A flawed provision in the electoral law was used to disqualify from the 1999 parliamentary election another RNPK candidate, deputy party chairman Gaziz Aldamzharov, after he apparently received a majority of votes in an election in Atyrau. The CEC annulled the second round of the Atyrau election, as well as two other second-round elections, but gave no specific reason in its official decree. The electoral law precludes all candidates who participated in an invalidated election from running in a make- up election, regardless of who was responsible for the violations that led to invalidating the election. The CEC interpreted this provision to exclude from the 3 rerun elections all of the approximately 500 candidates who ran unsuccessfully for any Majilis seat in 1999.
Although the CEC did not formally specify the reason for invalidating the Atyrau election, the CEC chairperson said in a television interview that district and precinct electoral officials in Atyrau refused to certify protocols after a series of disturbances that the chairperson attributed to the "opposition." These disturbances included alleged bomb threats, alleged falsification of ballots, and the incursion into one polling station of four masked men who opened and overturned ballot boxes. Given widespread expectations that Aldamzharov would receive a majority of votes in Atyray, unsubstantiated CEC allegations that the "opposition" disrupted voting in Atyrau appeared contrived.
There were widespread, documented allegations that regional and local executive authorities (akims) interfered with the parliamentary elections during the campaign and in the voting process. In one case, the chief election commissioner for the Ili district (Almaty Oblast) resigned because, he alleged, the district akim ordered him to deliver a victory for the akim's favored candidate. The commissioner, like most election officials a government employee, offered to resign from his full-time government job in addition to his electoral responsibilities. A significant number of complaints filed in several regions indicated that akimats and, through them, other employers threatened supporters of opposition candidates with job loss. In one such case, the akimat of the capital city, Astana, allegedly threatened to fire more than 20 government employees for their support of a nonfavored candidate. There were also reports that tax inspectors and some KNB officials intimidated opposition candidates, their supporters, and the independent media. Akimats used government personnel and other resources, including office space, to support "favored" candidates and to distribute campaign literature for the propresidential Otan party. On first- and second-round voting days, international and domestic observers found akimat representatives "supervising" the work of putatively independent precinct electoral commissions in numerous locations throughout the country.
The failure of the CEC to release most precinct- and district- level vote tallies undermined the credibility of election results. Evidence of official vote tampering in many districts exacerbated this problem. The OSCE observation mission obtained copies of flagrantly falsified protocols (reports of official results). During the first round of voting OSCE observers found multiple vote protocols prepared in one Almaty polling station. OSCE and domestic observers reported that precinct officials frequently did not use official protocol forms to record results in the presence of observers or filled out the official forms in pencil. District election officials, especially in first-round elections, generally refused to allow observers to witness the tabulation of results from various polling stations.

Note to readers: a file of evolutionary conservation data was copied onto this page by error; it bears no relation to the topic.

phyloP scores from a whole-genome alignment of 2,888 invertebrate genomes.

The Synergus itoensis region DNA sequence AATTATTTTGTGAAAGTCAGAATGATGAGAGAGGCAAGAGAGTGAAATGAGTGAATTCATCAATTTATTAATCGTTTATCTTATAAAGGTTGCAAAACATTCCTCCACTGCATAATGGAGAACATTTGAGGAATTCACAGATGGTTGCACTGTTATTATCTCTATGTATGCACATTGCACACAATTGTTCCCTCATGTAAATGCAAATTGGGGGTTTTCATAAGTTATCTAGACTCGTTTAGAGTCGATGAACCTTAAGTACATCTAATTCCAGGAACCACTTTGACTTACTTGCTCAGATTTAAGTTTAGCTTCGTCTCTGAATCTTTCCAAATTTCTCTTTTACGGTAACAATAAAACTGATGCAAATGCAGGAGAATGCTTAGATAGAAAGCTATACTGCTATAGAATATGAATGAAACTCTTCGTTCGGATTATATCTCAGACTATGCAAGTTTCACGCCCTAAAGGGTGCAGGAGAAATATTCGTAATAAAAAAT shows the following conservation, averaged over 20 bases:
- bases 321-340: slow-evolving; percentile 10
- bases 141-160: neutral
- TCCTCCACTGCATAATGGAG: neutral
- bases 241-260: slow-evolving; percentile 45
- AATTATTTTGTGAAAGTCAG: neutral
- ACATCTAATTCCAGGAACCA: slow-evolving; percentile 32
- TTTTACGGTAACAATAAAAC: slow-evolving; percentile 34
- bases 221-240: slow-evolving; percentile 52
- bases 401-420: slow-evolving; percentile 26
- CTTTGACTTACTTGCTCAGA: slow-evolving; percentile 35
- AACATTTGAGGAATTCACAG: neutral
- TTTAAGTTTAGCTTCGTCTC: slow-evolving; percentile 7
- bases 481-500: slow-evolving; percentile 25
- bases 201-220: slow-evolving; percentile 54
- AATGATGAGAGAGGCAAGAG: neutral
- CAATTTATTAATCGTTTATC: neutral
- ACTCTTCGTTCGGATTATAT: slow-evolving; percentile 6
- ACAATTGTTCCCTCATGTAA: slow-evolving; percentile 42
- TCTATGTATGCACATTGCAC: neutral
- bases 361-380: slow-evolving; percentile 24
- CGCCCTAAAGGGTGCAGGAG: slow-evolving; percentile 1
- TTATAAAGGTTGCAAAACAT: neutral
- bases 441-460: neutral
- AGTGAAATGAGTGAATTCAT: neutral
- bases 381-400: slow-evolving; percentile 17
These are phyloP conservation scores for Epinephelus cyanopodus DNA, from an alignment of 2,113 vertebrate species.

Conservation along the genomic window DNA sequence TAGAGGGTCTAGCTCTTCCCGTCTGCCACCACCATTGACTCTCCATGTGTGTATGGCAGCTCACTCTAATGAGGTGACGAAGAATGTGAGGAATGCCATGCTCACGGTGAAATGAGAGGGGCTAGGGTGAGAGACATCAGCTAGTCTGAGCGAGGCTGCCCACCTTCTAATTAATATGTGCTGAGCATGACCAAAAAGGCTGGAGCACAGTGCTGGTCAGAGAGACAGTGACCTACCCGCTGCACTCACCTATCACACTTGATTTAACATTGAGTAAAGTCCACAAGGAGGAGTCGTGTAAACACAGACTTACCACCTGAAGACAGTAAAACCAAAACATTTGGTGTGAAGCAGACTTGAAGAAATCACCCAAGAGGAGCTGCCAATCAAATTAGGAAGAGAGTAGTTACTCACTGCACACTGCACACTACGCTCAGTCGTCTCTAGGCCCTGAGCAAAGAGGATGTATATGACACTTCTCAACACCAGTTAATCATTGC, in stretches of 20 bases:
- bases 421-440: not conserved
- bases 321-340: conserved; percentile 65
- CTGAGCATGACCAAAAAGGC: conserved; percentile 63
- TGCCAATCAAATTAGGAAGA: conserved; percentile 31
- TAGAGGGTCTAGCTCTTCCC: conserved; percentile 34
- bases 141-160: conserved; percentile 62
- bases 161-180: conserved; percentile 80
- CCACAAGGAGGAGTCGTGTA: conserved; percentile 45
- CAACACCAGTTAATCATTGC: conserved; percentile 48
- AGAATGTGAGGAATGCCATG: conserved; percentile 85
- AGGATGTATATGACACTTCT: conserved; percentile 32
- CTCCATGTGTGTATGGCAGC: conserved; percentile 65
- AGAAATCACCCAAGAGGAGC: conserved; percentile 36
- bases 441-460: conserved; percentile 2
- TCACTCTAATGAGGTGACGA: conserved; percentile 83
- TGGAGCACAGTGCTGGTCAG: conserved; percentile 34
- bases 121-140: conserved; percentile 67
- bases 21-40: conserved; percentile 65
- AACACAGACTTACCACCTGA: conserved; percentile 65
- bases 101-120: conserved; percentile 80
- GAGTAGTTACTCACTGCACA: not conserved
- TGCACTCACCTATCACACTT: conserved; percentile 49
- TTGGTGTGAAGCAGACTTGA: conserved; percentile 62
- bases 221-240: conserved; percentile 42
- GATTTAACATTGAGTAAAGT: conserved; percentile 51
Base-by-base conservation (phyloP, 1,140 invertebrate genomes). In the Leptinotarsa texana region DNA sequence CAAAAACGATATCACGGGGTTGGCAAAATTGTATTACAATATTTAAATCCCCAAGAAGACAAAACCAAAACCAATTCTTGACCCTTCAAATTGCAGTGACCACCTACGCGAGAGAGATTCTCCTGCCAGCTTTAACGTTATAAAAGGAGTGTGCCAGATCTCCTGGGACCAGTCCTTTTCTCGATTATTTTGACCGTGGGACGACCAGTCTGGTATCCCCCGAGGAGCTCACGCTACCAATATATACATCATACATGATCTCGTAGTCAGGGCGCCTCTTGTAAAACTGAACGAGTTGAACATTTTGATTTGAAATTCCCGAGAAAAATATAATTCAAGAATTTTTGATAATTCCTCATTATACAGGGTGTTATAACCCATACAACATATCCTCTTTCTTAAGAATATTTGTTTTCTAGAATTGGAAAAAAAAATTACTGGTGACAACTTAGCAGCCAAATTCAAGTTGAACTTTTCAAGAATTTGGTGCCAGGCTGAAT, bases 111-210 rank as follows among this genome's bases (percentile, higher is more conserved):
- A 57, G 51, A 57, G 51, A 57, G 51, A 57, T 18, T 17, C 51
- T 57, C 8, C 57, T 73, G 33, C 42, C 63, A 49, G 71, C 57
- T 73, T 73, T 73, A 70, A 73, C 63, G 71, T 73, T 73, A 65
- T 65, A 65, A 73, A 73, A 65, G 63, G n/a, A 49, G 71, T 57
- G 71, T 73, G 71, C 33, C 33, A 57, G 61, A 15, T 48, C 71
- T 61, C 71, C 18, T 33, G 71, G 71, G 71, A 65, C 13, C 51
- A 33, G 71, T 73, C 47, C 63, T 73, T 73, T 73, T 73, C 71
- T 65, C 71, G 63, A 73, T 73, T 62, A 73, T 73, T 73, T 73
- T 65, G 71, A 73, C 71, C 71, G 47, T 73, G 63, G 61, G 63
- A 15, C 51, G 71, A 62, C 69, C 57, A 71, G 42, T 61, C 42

Observers' access to district vote tabulations improved in the second round of voting after the CEC issued new instructions for preparing protocols and instructed district officials to cooperate with observers. Nevertheless, the district election commission in Atyrau refused initially to allow OSCE observers into the district commission office. District officials ultimately allowed the observers into their office but subsequently recommended that they leave because the commission "could not assure the (observers') safety."
Government officials said that President Nazarbayev took disciplinary actions against some local officials for interfering with the parliamentary elections but this could not be confirmed; the Government did not release any details such as the names of the officials, their offenses, or punishment.
In February 2000 a team of OSCE representatives visited Astana to discuss the final OSCE report on the parliamentary elections. Government officials agreed during the visit to an OSCE proposal for a series of roundtable discussions of the electoral reforms recommended in the report. The agreement called for broad participation in the discussions, including by representatives of the Government, all registered political parties, other political movements, and NGO's. After some delays, the first of four planned sessions took place on September 2 in Astana. Participants agreed to a future work plan with the inclusion of the OSCE and all political parties registered in 1999 in a parallel government working group on electoral reform. The remaining sessions were scheduled for 2001; the leading opposition parties and movements took part, as did approximately 15 Members of Parliament from across the political spectrum.
The CEC and representatives of the Ministries of Foreign Affairs, Justice, and Culture, Information, and Public Access also took part. Shortly after the September session, and with only a few days' notice, the CEC announced that it would organize new regional and local electoral commissions without waiting for the issue to be discussed in subsequent sessions. The CEC said it had to act because the terms of the previous commissions were expiring. Other roundtable participants criticized the CEC for failing to discuss its plans to reconstitute the commissions or to give political parties more notice that they would be invited to nominate candidates.